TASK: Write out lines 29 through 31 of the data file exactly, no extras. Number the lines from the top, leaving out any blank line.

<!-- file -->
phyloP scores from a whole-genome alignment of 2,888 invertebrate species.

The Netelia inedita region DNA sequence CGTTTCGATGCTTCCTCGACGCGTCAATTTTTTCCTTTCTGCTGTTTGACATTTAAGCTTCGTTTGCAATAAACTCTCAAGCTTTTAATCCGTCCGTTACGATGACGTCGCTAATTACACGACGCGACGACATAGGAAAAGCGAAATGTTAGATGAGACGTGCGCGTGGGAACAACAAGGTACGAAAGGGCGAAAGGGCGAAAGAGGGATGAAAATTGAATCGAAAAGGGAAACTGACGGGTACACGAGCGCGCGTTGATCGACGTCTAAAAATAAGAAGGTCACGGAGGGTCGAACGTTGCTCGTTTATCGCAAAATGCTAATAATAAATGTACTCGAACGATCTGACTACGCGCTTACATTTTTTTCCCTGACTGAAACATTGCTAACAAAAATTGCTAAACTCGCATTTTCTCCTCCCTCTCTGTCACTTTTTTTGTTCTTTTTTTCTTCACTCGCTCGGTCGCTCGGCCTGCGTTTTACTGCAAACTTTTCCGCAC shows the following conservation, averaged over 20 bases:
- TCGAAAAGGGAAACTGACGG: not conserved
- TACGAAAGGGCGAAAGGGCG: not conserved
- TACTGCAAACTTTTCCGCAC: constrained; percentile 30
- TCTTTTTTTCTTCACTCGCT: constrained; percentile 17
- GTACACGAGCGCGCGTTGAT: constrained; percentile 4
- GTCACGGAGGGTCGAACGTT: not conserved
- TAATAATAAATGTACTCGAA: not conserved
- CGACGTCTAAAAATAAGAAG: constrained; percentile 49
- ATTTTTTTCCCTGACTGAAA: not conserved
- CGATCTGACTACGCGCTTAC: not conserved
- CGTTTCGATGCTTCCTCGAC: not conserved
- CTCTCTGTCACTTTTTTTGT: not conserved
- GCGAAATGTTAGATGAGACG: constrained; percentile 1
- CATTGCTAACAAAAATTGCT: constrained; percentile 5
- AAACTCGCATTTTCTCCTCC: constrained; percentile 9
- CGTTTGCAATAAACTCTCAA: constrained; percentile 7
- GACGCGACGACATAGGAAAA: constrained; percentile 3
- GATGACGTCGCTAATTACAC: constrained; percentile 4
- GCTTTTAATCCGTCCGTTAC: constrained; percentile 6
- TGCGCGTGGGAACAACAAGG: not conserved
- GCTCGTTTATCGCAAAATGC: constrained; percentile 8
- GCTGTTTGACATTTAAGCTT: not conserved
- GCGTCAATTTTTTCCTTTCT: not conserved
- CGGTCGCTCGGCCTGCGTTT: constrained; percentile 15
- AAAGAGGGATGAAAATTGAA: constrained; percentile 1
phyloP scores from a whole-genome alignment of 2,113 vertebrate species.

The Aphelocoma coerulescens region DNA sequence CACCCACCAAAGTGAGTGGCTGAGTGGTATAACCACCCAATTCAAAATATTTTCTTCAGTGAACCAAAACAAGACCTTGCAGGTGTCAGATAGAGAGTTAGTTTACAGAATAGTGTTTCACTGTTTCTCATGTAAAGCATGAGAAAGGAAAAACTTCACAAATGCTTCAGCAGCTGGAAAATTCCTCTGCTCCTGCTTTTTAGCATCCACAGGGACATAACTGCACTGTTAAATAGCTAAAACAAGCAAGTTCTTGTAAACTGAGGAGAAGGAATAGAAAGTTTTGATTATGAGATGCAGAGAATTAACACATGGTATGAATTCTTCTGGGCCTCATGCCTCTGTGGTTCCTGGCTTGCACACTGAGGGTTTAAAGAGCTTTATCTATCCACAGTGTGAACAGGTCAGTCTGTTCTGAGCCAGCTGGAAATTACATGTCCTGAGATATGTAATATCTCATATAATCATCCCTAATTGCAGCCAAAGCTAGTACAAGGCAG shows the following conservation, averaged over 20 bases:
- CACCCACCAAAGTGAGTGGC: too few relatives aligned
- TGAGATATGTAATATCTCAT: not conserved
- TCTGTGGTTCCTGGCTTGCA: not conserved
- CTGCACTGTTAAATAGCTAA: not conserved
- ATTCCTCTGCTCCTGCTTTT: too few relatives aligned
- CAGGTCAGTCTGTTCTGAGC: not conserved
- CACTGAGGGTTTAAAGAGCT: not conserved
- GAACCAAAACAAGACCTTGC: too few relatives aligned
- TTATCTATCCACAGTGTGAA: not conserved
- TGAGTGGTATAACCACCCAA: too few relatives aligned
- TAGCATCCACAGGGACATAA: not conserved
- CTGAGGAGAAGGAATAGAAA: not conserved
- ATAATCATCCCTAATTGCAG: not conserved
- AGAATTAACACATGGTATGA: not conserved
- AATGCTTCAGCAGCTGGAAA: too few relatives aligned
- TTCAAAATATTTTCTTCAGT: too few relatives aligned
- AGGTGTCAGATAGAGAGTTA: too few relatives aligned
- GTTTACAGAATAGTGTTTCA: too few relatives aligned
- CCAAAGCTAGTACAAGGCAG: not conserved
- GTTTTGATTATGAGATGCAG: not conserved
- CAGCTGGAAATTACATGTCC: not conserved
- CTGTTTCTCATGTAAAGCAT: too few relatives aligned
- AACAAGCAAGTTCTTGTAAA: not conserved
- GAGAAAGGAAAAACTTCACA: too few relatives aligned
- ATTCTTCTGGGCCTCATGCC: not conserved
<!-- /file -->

The Aphelocoma coerulescens region DNA sequence CACCCACCAAAGTGAGTGGCTGAGTGGTATAACCACCCAATTCAAAATATTTTCTTCAGTGAACCAAAACAAGACCTTGCAGGTGTCAGATAGAGAGTTAGTTTACAGAATAGTGTTTCACTGTTTCTCATGTAAAGCATGAGAAAGGAAAAACTTCACAAATGCTTCAGCAGCTGGAAAATTCCTCTGCTCCTGCTTTTTAGCATCCACAGGGACATAACTGCACTGTTAAATAGCTAAAACAAGCAAGTTCTTGTAAACTGAGGAGAAGGAATAGAAAGTTTTGATTATGAGATGCAGAGAATTAACACATGGTATGAATTCTTCTGGGCCTCATGCCTCTGTGGTTCCTGGCTTGCACACTGAGGGTTTAAAGAGCTTTATCTATCCACAGTGTGAACAGGTCAGTCTGTTCTGAGCCAGCTGGAAATTACATGTCCTGAGATATGTAATATCTCATATAATCATCCCTAATTGCAGCCAAAGCTAGTACAAGGCAG shows the following conservation, averaged over 20 bases:
- CACCCACCAAAGTGAGTGGC: too few relatives aligned
- TGAGATATGTAATATCTCAT: not conserved